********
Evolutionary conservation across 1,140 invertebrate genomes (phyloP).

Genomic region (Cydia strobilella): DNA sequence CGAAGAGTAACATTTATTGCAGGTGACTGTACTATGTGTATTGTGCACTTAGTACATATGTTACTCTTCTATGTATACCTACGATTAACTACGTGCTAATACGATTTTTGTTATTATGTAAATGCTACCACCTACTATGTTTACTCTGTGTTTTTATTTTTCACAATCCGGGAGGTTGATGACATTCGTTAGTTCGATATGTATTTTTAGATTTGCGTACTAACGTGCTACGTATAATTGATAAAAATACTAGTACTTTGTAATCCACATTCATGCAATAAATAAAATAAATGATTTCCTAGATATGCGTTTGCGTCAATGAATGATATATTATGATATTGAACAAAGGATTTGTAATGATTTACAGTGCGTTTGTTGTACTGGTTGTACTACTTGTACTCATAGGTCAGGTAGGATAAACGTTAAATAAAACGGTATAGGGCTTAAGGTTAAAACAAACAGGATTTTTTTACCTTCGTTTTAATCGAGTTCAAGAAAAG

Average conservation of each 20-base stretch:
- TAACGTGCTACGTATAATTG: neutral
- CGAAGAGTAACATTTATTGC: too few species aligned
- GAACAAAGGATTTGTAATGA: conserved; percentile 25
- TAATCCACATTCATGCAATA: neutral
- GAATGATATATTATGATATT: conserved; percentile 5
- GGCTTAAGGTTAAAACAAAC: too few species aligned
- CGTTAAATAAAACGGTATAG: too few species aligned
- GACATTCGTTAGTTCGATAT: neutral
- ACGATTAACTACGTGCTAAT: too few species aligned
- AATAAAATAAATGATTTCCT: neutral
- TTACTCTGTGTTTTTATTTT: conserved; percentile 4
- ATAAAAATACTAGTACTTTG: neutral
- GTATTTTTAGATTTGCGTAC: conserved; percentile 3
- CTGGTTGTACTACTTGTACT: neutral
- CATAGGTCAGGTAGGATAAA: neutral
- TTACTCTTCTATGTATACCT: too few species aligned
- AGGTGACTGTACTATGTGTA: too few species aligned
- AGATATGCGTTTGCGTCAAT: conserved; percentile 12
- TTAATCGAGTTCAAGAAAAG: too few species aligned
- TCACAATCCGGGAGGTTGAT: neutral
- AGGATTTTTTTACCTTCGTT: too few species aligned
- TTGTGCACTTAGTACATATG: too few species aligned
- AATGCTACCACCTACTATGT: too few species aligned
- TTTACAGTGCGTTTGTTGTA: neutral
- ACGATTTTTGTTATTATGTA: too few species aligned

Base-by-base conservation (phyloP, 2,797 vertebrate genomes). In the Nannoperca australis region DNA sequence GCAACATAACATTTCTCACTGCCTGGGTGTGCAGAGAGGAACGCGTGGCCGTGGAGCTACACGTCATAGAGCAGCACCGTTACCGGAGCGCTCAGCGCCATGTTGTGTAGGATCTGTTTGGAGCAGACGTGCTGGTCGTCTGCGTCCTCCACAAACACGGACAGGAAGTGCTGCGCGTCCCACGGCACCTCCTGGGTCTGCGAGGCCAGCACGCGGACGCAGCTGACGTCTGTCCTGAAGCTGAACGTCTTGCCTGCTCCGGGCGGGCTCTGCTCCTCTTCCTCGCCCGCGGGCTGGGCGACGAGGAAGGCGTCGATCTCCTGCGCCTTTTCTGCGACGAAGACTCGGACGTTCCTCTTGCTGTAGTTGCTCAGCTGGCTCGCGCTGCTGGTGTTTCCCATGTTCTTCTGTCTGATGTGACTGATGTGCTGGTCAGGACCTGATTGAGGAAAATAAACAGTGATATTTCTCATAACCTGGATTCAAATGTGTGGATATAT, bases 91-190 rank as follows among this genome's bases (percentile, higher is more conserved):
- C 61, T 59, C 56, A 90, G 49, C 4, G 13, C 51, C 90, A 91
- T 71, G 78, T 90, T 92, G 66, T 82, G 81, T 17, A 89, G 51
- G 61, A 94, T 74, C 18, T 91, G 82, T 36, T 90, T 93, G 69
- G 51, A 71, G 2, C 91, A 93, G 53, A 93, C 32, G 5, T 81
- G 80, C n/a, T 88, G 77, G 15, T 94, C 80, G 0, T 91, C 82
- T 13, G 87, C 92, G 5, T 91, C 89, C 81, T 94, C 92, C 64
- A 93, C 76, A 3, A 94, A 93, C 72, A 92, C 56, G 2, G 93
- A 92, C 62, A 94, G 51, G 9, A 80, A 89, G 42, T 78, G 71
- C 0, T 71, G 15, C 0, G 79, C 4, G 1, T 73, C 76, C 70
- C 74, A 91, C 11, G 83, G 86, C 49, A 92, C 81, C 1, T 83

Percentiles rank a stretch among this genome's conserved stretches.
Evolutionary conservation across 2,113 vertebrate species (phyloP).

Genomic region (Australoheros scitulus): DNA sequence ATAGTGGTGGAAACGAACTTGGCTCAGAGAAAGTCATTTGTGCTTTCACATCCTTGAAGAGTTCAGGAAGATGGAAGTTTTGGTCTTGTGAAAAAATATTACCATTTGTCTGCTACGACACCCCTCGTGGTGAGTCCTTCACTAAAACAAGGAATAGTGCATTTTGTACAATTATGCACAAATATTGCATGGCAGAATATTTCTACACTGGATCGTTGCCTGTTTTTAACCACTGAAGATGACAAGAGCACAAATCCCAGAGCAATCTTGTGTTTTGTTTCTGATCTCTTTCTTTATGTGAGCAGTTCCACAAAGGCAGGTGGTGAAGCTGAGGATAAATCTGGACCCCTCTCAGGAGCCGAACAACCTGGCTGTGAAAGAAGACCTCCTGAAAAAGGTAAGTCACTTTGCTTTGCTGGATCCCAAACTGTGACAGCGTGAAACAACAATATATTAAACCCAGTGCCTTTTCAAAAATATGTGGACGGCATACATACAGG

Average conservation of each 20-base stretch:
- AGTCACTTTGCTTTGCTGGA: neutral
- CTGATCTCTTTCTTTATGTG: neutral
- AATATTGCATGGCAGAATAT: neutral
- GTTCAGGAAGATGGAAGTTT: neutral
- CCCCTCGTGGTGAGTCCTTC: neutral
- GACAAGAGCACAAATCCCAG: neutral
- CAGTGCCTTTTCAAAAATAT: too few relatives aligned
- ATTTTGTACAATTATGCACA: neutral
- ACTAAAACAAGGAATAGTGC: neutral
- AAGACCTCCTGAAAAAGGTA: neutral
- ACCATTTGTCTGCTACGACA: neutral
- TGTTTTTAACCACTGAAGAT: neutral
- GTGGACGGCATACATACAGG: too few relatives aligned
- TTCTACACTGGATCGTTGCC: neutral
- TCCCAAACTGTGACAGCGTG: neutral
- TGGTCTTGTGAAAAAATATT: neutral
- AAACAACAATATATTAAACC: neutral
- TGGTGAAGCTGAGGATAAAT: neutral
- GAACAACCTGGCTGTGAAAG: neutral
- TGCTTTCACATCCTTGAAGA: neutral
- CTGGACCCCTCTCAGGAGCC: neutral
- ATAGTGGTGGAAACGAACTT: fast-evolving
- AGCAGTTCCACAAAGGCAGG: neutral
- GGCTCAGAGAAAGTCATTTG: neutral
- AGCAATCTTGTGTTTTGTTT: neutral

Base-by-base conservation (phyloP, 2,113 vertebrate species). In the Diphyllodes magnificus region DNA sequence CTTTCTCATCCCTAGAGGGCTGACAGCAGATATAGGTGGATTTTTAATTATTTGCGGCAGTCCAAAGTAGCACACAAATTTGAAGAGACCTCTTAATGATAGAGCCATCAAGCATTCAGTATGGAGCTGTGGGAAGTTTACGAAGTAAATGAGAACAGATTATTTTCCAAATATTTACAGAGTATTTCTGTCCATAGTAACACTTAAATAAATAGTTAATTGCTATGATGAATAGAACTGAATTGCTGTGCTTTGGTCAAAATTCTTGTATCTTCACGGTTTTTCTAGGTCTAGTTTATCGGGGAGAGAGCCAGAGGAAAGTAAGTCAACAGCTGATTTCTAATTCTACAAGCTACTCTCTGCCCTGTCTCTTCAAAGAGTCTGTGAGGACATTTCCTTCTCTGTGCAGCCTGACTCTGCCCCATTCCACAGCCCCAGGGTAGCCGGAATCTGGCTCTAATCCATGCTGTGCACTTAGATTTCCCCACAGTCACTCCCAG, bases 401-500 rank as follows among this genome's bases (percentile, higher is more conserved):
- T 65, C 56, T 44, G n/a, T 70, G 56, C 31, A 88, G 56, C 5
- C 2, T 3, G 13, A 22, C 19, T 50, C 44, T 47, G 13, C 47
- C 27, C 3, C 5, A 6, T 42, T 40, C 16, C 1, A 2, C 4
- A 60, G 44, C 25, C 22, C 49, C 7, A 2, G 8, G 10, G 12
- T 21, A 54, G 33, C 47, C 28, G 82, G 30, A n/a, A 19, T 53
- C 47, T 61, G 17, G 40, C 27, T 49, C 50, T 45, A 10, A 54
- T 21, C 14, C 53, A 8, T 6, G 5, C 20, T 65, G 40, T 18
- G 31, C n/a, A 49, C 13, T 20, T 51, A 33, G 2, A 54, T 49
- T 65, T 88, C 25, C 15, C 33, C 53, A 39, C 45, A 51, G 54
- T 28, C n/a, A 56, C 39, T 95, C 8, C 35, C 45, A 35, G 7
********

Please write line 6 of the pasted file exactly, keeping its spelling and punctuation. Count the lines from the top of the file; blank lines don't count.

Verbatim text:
- GAACAAAGGATTTGTAATGA: conserved; percentile 25